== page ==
The term “human” occupies a central place in disability studies because people living with physical, sensory, intellectual, or psychosocial impairments have so often been deemed to be not fully human or even animals with human faces. However, people with disabilities are hardly alone in this, for members of various groups and populations have been (and, indeed, continue to be) marginalized as the Other at different historical moments. In addition to those who have been labeled deaf, dumb, blind, idiot, mad, and leprous, a list of groups whose humanity has been discounted or denied includes slaves, women, colonized populations, and people of color/nonwhite people.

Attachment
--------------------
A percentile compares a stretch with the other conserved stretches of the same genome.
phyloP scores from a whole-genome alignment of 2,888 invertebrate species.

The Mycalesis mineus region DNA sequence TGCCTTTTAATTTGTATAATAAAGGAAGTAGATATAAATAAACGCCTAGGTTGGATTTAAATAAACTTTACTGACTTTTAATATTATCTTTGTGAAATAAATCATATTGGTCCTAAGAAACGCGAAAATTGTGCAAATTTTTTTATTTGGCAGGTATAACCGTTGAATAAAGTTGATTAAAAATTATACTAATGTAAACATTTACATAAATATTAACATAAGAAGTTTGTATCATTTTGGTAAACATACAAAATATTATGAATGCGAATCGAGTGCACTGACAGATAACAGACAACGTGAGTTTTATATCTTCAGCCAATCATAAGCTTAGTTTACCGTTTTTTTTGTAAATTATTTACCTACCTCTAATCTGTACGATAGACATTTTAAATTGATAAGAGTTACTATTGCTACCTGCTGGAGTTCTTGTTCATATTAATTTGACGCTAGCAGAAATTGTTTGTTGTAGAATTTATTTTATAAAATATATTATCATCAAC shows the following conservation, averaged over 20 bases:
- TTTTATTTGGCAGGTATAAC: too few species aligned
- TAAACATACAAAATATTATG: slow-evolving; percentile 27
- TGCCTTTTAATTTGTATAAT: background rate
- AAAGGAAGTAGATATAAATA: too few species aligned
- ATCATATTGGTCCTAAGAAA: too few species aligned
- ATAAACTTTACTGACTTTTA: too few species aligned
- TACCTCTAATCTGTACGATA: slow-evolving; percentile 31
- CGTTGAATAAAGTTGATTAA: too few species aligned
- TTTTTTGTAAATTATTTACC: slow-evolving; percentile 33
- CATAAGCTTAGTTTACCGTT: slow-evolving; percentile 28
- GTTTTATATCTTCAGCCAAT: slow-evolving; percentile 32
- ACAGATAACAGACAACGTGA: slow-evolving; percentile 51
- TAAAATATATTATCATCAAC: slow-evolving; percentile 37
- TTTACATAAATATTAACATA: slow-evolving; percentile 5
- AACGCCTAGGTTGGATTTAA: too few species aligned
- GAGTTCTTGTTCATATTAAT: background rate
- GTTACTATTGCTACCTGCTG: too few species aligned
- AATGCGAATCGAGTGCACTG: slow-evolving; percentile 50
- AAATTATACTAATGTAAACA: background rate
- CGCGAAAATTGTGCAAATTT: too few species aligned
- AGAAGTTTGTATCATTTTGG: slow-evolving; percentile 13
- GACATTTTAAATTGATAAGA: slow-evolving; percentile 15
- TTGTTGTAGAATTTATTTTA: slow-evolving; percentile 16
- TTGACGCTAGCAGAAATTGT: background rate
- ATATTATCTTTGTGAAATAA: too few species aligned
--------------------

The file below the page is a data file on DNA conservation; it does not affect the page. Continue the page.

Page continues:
Literature has proven to be a powerful place to understand how the human has been constructed. Representations often have proceeded by way of negation: those who are not considered fully human define what it is to be so. Literary figures that have served to engage in this …

This essay may be found on page 98 of the printed volume.

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